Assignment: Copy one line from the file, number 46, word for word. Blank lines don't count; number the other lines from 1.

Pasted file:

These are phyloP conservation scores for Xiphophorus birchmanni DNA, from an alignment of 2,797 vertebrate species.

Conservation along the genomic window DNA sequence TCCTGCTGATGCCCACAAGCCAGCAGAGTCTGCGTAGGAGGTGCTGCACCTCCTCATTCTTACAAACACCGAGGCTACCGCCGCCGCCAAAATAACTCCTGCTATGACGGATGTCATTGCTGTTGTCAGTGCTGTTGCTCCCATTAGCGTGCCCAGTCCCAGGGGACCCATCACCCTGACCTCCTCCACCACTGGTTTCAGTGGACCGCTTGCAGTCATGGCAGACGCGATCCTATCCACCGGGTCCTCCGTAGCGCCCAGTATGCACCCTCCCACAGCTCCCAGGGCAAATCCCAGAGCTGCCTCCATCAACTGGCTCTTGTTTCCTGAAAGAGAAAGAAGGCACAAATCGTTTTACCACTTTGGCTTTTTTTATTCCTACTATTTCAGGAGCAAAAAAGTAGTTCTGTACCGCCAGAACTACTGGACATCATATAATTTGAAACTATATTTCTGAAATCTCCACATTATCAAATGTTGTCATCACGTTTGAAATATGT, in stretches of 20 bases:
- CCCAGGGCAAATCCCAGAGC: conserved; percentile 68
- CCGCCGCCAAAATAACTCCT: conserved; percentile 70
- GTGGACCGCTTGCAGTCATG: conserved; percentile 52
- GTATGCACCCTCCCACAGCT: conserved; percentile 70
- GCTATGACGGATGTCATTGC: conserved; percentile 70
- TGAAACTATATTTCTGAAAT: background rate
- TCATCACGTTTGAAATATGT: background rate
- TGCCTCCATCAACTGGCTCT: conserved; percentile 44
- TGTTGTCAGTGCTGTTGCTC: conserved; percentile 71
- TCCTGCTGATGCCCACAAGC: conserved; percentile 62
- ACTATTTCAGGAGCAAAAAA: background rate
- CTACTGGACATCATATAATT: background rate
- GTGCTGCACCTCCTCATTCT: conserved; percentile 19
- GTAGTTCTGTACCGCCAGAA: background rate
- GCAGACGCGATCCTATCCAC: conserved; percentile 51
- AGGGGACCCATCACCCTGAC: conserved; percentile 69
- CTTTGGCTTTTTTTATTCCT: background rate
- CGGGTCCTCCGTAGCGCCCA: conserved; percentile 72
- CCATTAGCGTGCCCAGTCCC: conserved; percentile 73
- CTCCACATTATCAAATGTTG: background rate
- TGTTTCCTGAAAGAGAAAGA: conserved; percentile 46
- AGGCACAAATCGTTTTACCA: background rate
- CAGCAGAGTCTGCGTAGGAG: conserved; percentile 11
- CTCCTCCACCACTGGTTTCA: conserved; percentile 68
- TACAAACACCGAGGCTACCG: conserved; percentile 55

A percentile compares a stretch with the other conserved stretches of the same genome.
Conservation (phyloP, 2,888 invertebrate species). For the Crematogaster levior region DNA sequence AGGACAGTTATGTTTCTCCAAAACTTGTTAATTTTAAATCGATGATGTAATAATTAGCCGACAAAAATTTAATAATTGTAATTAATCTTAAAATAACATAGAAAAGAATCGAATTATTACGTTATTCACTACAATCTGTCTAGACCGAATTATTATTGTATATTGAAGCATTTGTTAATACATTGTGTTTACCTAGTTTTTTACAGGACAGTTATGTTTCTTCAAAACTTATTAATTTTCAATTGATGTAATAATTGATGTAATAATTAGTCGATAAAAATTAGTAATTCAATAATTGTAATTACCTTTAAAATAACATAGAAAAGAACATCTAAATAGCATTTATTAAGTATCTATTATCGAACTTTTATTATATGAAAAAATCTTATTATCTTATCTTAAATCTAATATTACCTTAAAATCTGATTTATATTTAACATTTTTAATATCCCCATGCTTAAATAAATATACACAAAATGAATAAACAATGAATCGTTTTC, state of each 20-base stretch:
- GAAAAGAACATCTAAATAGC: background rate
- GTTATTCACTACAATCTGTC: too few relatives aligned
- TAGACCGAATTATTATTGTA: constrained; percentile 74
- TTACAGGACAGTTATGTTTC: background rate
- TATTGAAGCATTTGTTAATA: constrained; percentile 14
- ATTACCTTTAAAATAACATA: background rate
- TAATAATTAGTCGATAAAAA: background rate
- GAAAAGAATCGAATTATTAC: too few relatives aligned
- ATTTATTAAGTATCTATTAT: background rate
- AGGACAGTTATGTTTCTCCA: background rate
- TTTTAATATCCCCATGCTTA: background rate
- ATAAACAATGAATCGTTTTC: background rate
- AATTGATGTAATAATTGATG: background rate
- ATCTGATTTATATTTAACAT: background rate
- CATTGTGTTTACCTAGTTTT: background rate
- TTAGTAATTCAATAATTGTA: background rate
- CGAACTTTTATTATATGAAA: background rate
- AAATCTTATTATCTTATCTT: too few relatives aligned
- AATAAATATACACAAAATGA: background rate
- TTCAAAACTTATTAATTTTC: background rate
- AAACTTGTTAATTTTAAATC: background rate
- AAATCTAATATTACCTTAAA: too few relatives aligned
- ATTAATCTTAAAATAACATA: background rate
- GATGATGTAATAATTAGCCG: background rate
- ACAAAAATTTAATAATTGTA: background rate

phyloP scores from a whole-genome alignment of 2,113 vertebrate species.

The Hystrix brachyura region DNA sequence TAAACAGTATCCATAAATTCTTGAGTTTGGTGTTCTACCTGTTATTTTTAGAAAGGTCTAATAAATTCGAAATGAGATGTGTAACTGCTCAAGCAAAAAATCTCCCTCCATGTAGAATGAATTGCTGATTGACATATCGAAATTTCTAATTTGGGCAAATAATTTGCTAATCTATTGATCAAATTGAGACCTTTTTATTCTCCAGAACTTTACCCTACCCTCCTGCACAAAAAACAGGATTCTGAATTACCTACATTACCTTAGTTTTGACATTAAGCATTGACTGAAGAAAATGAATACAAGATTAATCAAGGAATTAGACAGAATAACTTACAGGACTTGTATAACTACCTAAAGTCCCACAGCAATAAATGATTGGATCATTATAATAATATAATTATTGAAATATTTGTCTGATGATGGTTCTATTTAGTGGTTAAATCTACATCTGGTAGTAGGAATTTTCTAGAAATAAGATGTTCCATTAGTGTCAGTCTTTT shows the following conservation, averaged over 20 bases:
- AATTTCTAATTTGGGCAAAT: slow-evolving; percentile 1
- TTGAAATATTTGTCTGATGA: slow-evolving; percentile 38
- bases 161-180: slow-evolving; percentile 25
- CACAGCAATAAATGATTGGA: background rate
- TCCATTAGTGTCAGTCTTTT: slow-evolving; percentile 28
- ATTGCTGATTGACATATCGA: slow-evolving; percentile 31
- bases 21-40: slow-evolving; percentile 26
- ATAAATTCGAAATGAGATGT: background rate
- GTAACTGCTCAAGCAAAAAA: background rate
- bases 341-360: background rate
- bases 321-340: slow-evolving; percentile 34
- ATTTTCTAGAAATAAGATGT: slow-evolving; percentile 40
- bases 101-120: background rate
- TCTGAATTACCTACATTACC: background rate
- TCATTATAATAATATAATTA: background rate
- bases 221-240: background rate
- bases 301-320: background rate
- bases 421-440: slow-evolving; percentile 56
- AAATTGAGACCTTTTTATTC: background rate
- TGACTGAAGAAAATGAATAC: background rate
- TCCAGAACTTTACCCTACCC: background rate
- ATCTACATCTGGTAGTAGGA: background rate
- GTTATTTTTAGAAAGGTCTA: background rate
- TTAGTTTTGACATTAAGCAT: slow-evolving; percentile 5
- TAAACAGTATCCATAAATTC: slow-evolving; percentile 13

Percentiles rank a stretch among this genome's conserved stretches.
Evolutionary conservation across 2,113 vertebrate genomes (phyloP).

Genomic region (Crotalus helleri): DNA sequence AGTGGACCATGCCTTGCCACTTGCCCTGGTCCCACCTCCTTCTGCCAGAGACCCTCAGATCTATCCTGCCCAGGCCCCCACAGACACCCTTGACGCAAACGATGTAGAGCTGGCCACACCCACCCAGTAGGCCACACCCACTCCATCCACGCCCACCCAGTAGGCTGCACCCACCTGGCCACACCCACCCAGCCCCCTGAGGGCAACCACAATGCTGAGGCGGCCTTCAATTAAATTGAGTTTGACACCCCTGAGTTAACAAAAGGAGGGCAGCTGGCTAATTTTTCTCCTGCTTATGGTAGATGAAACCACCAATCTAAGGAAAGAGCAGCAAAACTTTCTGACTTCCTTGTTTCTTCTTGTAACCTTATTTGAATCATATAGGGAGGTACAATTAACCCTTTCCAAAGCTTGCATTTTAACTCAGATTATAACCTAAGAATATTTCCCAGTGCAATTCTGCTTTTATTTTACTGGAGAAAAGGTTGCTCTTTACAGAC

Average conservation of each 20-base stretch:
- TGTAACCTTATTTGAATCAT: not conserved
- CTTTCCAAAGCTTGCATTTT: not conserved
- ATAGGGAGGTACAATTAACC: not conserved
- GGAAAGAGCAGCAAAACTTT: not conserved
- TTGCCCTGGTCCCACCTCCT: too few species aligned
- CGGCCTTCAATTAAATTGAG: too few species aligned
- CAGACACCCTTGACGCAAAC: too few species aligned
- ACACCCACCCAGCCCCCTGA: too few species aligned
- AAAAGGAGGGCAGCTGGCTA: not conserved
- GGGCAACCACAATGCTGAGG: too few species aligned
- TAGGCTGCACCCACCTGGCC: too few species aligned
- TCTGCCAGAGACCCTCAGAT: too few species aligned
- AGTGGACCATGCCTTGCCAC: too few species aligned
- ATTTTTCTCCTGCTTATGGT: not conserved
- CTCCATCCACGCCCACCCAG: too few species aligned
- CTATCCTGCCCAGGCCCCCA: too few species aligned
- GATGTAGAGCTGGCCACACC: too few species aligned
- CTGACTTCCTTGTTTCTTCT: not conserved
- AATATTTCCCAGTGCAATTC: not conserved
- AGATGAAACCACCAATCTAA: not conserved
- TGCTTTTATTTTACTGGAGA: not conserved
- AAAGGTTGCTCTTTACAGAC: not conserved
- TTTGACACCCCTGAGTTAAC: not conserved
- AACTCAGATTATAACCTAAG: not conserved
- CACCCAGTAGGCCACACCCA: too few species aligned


- CGAACTTTTATTATATGAAA: background rate